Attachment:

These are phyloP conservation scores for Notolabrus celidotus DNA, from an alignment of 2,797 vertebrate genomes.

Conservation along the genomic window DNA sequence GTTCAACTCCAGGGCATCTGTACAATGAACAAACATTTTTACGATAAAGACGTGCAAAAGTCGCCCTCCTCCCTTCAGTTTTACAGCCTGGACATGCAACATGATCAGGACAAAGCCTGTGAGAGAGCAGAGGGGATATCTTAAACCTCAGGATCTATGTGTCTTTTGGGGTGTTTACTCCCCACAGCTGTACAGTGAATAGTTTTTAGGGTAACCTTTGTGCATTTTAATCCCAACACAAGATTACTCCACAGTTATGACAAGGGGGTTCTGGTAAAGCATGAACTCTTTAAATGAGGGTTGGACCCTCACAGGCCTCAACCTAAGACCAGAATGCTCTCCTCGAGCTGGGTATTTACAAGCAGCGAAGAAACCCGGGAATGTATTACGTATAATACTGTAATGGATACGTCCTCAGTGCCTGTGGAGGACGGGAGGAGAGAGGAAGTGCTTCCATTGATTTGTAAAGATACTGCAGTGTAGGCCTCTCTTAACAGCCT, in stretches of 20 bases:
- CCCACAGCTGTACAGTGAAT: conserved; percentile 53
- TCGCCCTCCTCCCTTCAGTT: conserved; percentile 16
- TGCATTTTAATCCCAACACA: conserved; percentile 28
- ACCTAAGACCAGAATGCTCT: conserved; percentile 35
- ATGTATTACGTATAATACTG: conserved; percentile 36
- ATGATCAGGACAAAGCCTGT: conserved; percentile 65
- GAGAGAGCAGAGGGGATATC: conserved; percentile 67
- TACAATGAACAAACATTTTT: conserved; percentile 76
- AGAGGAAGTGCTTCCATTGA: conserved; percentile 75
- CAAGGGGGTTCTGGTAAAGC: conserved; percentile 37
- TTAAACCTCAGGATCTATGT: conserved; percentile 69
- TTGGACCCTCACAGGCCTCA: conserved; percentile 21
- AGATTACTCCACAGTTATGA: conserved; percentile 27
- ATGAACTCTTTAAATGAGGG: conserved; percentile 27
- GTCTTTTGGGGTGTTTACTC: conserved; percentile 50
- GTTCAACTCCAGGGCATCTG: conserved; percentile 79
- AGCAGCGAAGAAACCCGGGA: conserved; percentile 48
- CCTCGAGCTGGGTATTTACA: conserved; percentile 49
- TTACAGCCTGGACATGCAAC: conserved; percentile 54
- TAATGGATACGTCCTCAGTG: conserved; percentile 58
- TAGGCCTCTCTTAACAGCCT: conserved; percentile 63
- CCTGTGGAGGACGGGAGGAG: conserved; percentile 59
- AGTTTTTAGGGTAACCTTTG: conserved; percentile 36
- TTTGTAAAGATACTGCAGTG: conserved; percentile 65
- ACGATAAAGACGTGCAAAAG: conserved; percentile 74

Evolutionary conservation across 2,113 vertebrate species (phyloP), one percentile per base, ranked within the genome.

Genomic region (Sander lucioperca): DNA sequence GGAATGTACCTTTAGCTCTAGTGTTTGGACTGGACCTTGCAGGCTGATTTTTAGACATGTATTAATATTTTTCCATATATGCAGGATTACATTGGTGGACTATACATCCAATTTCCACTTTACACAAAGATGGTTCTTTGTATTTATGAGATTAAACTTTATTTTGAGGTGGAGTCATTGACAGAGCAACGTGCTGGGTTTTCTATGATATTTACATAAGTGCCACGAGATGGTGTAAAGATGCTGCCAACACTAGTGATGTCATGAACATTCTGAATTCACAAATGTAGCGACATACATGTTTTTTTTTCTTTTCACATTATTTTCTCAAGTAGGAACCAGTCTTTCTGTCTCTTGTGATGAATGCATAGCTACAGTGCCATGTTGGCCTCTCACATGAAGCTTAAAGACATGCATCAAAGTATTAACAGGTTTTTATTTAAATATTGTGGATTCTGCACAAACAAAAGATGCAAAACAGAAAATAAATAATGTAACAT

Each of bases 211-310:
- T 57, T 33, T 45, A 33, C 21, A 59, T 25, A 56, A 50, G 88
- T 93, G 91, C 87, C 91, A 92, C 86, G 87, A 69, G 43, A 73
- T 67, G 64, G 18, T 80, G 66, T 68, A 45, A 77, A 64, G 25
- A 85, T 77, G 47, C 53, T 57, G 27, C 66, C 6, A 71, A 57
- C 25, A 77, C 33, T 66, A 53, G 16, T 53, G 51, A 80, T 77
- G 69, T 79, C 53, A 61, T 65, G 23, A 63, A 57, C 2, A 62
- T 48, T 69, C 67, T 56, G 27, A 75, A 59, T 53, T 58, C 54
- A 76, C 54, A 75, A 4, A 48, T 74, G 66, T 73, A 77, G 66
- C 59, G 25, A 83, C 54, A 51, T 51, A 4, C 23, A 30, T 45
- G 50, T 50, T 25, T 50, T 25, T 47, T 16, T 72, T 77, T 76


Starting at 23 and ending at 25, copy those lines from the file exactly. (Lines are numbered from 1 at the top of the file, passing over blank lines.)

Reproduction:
- TAGGCCTCTCTTAACAGCCT: conserved; percentile 63
- CCTGTGGAGGACGGGAGGAG: conserved; percentile 59
- AGTTTTTAGGGTAACCTTTG: conserved; percentile 36